Oregon Will Pay $1.5M in Torture Death Lawsuit

March 2, 2012

The state of Oregon has agreed to pay $1.5 million to the estate of a murdered Eugene teenager.

The settlement will resolve a lawsuit alleging that negligence by state child protection workers led to Jeanette Maples’ starvation, torture and beating death at the hands of her mother.

The settlement document was filed this week in Lane County Circuit Court.

Probate records show the lawyer who filed suit last August, David Paul, will receive $500,000 in attorney’s fees and the rest will be paid to Jeanette’s biological father, Anthony Maples.

The 15-year-old was starved and beaten to death in 2009. Her mother, Angela McAnulty, was sentenced to death after pleading guilty to aggravated murder. She remains on Oregon’s death row even though Gov. John Kitzhaber has said there will be no executions during his tenure. The girl’s stepfather, Richard McAnulty, is serving a life sentence after pleading guilty to murder by abuse.

The Register-Guard reports that Anthony Maples had multiple drug possession convictions between 1990 and 2008. He declared in a sworn statement that he had been clean and sober since more than a year before Jeanette’s death.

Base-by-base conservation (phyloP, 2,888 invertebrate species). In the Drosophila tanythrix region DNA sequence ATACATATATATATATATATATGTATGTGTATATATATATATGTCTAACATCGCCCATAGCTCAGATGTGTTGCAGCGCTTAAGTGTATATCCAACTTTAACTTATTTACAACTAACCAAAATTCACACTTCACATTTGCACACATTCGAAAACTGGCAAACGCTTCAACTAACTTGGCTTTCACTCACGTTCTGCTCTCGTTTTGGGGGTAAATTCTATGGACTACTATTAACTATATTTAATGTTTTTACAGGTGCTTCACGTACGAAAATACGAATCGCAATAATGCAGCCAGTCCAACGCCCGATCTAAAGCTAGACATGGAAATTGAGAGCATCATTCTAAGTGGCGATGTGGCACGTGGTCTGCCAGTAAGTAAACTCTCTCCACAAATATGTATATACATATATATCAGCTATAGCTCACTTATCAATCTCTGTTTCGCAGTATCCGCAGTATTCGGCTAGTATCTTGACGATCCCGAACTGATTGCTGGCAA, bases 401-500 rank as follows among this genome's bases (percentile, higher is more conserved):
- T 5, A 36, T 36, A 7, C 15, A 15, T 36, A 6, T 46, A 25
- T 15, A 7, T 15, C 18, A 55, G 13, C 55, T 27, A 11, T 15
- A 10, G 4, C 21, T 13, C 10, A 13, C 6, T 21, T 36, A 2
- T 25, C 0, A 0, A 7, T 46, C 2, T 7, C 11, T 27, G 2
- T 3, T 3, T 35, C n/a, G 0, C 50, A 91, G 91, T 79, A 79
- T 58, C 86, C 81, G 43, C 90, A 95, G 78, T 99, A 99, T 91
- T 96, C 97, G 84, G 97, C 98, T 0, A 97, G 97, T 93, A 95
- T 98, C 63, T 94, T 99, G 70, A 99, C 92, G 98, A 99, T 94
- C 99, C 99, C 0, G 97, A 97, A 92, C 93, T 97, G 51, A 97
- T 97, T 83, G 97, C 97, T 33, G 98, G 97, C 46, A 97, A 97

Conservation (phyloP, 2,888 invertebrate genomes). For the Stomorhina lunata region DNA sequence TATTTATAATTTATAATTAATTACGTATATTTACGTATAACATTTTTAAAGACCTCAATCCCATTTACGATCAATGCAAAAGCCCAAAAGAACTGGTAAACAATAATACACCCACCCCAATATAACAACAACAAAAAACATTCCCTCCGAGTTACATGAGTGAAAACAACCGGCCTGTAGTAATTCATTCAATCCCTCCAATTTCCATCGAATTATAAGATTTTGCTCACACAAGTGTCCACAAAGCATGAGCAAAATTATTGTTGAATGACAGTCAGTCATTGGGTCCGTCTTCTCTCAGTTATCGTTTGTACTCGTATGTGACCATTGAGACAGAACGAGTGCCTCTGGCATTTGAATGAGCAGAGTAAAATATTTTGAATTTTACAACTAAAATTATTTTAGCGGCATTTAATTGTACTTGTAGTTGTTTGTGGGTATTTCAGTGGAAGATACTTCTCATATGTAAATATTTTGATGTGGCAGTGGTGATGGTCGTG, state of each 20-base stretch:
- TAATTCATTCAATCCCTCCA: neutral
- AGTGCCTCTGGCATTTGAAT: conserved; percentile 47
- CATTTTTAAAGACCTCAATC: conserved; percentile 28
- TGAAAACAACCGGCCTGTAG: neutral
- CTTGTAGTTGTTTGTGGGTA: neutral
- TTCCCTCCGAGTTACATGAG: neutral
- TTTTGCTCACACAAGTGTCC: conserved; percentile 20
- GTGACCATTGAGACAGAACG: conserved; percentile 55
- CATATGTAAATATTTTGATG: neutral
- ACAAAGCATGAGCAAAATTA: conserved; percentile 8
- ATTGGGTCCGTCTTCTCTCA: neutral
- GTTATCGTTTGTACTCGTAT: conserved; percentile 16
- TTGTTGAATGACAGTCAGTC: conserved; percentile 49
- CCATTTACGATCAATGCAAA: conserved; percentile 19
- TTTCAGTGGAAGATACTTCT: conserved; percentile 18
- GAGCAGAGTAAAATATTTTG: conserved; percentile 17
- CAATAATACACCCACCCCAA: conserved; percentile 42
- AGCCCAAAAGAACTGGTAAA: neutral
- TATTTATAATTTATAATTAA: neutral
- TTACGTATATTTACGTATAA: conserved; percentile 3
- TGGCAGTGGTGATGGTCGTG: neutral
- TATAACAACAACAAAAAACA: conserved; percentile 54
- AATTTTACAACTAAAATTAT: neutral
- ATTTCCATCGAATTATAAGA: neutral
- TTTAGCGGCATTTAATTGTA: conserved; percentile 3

“It’s not like I need the money,” Maples told The Oregonian in a phone interview Wednesday. “It’s almost like I don’t want the money because of where it came from. I know that’s hard to fathom.”

The 43-year-old concrete plant worker said he takes responsibility for not being there for Jeanette, a girl he last saw in Sacramento, Calif., when she was still in grammar school. He said he had just been released from prison. They went to see a movie.

“She was so happy being with her father,” he said. “I remember her smile and her giggle.”

The lawsuit targeted Oregon’s Department of Human Services, which is responsible for investigating reports of child abuse and neglect. It accused the agency of failing to reasonably respond to multiple reports that Jeanette was being abused.

The agency directed inquiries Wednesday to the state Justice Department. Justice spokesman Tony Green called the settlement “the right resolution to a difficult case.”

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